The once maligned and now beloved light is kept operating by a group of volunteers that have done a wonderful job of keeping a Bahamas icon in top shape when every other light has been converted to electric operation, if it operates at all.  This is what Wickipedia has to say about Hope Town and this remarkable landmark.

Hope Town   “Hope Town features one of the last operational kerosene-fueled lighthouses in the world. This lighthouse was built in 1862 and became operational two years later,[1] it is striped horizontally red and white. Its light can be seen from 23 nmi (43 km) away.[2]

The Hope Town Lighthouse is one of only three Manual Lighthouses left in the World. It has a spring mechanism that has to be hand cranked every several hours to maintain the sequence of five white flashes every 15 seconds. The lamp burns kerosene oil with a wick and mantle. The light is then focused as it passes through the optics of a first order Fresnel lens[1] which floats on a bed of mercury.”

Brenda and I took a self guided tour of the light and were really impressed with it.  I loved the machinery and inner workings of the light.  Brenda was impressed with just how creepy it all was. Yeah, nice inner workings Bob…  Seen enough?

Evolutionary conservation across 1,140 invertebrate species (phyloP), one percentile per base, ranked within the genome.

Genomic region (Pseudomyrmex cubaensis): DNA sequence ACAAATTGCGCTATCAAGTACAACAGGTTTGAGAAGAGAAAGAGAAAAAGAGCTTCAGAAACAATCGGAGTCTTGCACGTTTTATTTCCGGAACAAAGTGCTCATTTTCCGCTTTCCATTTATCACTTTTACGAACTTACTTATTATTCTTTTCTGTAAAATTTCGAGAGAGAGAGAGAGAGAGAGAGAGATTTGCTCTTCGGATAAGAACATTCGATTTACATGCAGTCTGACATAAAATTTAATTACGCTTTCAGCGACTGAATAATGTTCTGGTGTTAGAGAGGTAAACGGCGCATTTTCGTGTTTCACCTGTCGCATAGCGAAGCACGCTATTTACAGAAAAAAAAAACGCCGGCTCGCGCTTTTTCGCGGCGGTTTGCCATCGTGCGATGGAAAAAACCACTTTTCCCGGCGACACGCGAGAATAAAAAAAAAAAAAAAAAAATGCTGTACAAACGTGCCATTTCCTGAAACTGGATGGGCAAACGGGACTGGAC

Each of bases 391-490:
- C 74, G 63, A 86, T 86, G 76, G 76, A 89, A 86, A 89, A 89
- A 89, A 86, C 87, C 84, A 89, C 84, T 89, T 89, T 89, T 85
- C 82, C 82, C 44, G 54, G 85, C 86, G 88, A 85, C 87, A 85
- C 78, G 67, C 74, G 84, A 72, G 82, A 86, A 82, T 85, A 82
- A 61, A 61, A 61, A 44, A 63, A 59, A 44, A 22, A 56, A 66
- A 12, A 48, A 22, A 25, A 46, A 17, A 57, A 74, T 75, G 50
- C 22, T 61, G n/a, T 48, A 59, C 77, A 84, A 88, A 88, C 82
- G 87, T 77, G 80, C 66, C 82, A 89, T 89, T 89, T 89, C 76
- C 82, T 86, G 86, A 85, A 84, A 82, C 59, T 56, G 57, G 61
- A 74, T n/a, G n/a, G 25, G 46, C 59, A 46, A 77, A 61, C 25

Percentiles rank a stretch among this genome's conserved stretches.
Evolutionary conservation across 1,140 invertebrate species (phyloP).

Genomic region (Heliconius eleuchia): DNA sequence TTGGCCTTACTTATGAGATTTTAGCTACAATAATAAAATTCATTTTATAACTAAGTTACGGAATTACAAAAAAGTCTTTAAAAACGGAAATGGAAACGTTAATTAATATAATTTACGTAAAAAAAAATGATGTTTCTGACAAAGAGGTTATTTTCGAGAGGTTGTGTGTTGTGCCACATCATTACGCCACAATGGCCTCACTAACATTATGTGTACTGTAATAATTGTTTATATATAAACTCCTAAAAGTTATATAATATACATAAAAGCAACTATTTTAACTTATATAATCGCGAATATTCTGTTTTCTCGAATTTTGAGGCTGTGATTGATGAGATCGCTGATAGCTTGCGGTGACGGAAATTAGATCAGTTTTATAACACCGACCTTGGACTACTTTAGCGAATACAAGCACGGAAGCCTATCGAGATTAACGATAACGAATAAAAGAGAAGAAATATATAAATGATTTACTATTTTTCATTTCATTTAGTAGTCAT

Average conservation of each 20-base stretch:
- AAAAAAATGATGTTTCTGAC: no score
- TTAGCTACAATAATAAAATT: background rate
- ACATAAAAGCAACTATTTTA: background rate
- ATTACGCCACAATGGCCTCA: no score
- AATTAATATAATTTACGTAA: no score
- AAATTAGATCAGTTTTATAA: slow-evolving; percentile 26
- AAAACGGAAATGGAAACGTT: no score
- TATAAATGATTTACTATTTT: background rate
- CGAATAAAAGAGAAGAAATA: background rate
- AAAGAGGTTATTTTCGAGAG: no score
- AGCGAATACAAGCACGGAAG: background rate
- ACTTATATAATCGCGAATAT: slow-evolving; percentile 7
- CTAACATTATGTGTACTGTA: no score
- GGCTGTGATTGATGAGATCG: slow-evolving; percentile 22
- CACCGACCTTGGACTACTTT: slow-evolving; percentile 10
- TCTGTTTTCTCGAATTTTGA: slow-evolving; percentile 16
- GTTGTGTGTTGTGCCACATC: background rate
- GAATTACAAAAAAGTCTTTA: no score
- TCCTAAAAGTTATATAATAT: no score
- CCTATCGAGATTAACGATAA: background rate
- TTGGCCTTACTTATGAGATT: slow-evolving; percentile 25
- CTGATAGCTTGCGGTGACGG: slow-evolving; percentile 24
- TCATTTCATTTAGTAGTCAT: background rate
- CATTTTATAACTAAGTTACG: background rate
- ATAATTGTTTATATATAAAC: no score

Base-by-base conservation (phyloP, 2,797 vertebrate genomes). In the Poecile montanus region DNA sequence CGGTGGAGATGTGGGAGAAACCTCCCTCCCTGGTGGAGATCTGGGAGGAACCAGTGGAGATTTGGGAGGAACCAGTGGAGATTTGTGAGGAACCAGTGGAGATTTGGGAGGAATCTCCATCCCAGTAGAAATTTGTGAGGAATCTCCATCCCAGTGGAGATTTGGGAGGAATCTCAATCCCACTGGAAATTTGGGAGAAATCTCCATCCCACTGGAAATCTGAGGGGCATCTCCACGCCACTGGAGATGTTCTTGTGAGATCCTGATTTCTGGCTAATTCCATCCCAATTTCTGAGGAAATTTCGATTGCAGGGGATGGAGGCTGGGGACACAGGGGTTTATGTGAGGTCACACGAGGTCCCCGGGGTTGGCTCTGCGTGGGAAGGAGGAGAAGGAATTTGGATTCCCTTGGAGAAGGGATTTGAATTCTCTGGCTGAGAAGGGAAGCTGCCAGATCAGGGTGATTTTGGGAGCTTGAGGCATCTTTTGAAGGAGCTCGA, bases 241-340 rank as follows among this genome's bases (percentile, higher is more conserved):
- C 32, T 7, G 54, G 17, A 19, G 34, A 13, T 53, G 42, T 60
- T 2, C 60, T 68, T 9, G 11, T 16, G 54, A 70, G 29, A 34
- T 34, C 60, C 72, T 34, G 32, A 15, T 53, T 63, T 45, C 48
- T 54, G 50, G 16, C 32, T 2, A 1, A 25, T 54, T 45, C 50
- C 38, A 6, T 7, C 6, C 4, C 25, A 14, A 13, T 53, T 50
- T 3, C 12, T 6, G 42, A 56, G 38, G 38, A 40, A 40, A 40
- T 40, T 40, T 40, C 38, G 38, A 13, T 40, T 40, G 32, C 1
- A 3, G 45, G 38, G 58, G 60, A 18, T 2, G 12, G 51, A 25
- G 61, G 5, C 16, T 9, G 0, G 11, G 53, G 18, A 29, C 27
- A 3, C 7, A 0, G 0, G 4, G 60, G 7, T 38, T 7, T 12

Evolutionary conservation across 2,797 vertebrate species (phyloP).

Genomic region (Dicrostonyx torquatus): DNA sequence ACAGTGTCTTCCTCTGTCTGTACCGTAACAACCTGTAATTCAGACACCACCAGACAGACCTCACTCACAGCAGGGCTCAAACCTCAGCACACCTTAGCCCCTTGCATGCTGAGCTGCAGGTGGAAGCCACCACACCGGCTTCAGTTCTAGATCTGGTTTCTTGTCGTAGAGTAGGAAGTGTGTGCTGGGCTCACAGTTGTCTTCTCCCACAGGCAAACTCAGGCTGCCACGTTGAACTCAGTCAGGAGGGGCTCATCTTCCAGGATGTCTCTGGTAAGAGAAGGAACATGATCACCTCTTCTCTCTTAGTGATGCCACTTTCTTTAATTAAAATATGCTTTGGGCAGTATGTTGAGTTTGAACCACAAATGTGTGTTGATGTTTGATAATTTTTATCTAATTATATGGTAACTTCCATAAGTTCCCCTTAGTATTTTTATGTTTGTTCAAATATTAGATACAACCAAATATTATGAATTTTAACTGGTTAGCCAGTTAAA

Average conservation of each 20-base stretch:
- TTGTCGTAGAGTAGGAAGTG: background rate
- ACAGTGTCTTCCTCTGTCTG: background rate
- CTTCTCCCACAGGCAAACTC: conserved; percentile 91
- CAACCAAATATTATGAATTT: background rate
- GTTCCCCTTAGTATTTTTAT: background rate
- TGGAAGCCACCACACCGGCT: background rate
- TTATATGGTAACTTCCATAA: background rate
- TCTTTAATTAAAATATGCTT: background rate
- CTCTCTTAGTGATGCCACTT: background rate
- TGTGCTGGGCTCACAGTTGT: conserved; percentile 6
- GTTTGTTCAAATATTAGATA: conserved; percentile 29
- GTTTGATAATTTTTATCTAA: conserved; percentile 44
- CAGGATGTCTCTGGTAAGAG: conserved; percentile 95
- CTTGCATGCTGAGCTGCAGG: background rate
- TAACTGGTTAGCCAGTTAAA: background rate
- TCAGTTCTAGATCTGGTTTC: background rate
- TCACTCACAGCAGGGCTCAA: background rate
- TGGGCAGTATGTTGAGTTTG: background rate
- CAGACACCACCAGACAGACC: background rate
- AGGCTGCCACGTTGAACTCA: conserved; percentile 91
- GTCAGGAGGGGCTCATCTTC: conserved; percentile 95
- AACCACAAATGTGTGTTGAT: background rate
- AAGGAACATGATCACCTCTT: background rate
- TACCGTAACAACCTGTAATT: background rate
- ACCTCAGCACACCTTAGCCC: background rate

The light stands like a candy striped sentinel over the harbor.  It’s the tallest thing in the area, higher than even the BATELCO cell tower.  This view, from town, shows just how big this light is relative to the low islands of the Bahamas.The grounds, while a little scruffy, are well kept. There is a wonderful spiral staircase with some 200 steps.  Brenda loved that feature the best, as you can imagine.  Can you say dizzy?  Wait, is that rust I see? Are those stairs safe to stand on…At the bottom of the staircase there are a number of five gallon jugs of kerosene waiting to be carried up the 200 steps to power the light.  I’ll bet that the keepers are in great cardio shape after feeding this light night after night.  The kerosene is pressurized in these chambers to keep the light burning.   Pop quiz…  What is the operating pressure needed to keep the light burning?  The gears that make the light turn are really wonderful.  It’s hard to believe that this mechanism has been cranking steadily since 1864.  Perhaps it’s their liberal use of the ever handy “3-in-one” oil.  Can’t anyone pick up after themselves?The views from the top are spectacular.  Can you pick out Pandora down below?For the more “mature” readers…  Yes Mom and Dad, that’s you.  Here’s a, sort of, close up of Pandora.  As you descend that wonderful spiral, there are a number of windows with great storm shutters and fabulous views.  Can you imagine what it would be like to stand in front of this window when a hurricane is blasting through town?  Good thing that the wall thickness is measured in feet instead of inches.  It’s clear that the residents of Hope Town will continue to fight to keep this lovely landmark operating with as much enthusiasm as their fore bearers fought to keep the tower from being built.  That’s a good thing.